More than two years after the Supreme Court released its ruling in Facebook v. Duguid, confirming the meaning of automatic telephone dialing systems (ATDS) under the Telephone Consumer Protection Act (TCPA), a plaintiff has filed a petition for a writ of certiorari to the Supreme Court to challenge the Ninth Circuit’s application of the Facebook decision. The Facebook ruling effectively closed the door on one of the broadest classes of TCPA-related litigation; since then, plaintiff-side advocates have worked ceaselessly, though largely unsuccessfully, to chip away at the ruling. If the Supreme Court accepts the appeal, this will represent a significant development in the ongoing saga of ATDS litigation.
The case, Pascal v. Concentra, Inc., involves allegations that Concentra sent a job advertisement text message using an ATDS without the plaintiff’s prior express consent. Specifically, the plaintiff alleges that Concentra used Textedly, a web-based application integrated with Twilio’s text messaging API, to automatically send batches of text messages to phone numbers stored in Textedly’s database that are assigned a sequential identifier and then dialed in sequential order.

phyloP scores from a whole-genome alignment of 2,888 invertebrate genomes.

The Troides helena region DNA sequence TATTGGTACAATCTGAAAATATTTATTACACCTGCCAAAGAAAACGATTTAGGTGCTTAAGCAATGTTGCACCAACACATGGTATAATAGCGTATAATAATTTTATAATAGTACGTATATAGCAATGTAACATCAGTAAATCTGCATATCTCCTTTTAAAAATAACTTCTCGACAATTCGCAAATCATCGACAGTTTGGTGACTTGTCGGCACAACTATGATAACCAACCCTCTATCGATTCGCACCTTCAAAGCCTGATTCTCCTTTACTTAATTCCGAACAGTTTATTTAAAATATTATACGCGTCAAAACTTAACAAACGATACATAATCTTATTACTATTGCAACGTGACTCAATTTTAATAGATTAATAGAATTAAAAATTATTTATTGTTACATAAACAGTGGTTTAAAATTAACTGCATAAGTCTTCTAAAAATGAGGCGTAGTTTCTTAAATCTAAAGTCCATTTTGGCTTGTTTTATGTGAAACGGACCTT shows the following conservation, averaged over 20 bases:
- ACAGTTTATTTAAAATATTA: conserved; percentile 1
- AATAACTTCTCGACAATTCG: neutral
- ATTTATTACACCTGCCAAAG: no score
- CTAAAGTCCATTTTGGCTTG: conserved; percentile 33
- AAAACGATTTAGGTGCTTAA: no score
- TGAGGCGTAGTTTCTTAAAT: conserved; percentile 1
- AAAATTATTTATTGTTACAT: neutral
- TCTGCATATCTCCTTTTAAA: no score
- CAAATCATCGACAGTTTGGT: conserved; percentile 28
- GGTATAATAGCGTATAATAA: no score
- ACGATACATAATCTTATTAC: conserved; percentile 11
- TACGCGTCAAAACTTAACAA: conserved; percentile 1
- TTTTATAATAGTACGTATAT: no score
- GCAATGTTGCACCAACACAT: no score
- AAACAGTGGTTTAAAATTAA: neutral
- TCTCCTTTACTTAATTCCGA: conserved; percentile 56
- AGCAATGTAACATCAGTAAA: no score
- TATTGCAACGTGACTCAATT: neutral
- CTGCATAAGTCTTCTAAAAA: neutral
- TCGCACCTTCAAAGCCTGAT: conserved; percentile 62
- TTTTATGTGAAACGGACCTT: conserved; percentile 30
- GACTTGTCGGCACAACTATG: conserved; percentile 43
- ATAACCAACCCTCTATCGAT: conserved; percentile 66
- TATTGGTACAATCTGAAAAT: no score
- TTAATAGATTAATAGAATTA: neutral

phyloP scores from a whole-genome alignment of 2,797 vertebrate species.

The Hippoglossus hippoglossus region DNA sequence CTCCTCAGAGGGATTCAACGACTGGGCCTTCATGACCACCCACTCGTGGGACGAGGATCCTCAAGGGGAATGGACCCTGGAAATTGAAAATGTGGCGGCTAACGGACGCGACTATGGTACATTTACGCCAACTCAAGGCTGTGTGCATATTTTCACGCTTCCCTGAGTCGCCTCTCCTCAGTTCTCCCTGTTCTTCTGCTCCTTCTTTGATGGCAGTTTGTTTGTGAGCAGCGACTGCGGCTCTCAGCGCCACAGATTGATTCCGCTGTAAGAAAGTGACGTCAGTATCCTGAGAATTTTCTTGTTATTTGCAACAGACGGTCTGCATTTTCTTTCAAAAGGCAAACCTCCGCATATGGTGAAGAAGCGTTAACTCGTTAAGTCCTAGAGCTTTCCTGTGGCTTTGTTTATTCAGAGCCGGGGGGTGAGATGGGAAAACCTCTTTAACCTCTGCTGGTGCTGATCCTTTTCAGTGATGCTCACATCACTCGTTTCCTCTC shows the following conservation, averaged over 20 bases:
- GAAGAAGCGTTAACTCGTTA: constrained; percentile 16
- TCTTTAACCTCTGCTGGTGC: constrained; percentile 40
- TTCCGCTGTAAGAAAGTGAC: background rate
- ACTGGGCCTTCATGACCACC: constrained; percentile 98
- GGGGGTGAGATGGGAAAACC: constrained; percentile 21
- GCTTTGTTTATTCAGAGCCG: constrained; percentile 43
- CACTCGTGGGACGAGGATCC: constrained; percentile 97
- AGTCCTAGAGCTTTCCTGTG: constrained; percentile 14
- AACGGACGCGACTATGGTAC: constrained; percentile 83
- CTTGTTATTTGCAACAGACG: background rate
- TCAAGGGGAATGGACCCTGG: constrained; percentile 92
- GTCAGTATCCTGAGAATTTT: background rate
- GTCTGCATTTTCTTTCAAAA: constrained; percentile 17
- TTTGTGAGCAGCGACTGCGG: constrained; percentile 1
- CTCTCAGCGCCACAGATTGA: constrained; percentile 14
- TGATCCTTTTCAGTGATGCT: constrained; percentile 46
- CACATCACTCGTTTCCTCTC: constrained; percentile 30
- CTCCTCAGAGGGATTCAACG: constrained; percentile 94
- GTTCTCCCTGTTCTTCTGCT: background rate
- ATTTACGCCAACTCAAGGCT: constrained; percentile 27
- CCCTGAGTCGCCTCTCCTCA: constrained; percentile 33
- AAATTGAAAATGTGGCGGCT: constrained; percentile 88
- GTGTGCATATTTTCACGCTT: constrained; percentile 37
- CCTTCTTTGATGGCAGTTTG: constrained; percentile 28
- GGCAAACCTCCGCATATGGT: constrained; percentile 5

The district court, affirmed by the Ninth Circuit, rejected the plaintiff’s claims at the summary judgment stage, holding that Textedly was not an ATDS because the phone numbers were not randomly or sequentially generated and were texted in the same order they were uploaded to Textedly. The lower courts relied on the Ninth Circuit’s 2022 decision in Borden v. eFinancial, LLC, which held that a telephony system must randomly or sequentially generate phone numbers, not just any number, to qualify as an ATDS.
The plaintiff has now appealed the Ninth Circuit’s ruling, arguing that its interpretation of ATDS is inconsistent with, and impermissibly narrows, the plain language of the TCPA, because the TCPA defines ATDS to include systems that have the capacity to either produce or store phone numbers to call using a random or sequential number generator. The plaintiff also relies on the Seventh Circuit’s pre-Facebook decision in Gadelhak v. AT&T Services (authored by Justice Amy Coney Barrett when she was a member of the Seventh Circuit), which, the plaintiff asserts, rejected the Ninth Circuit’s statutory interpretation. All circuit courts of appeal to consider the question after Facebook have aligned with the Ninth Circuit.
Troutman Pepper will continue to monitor this appeal and report on any developments.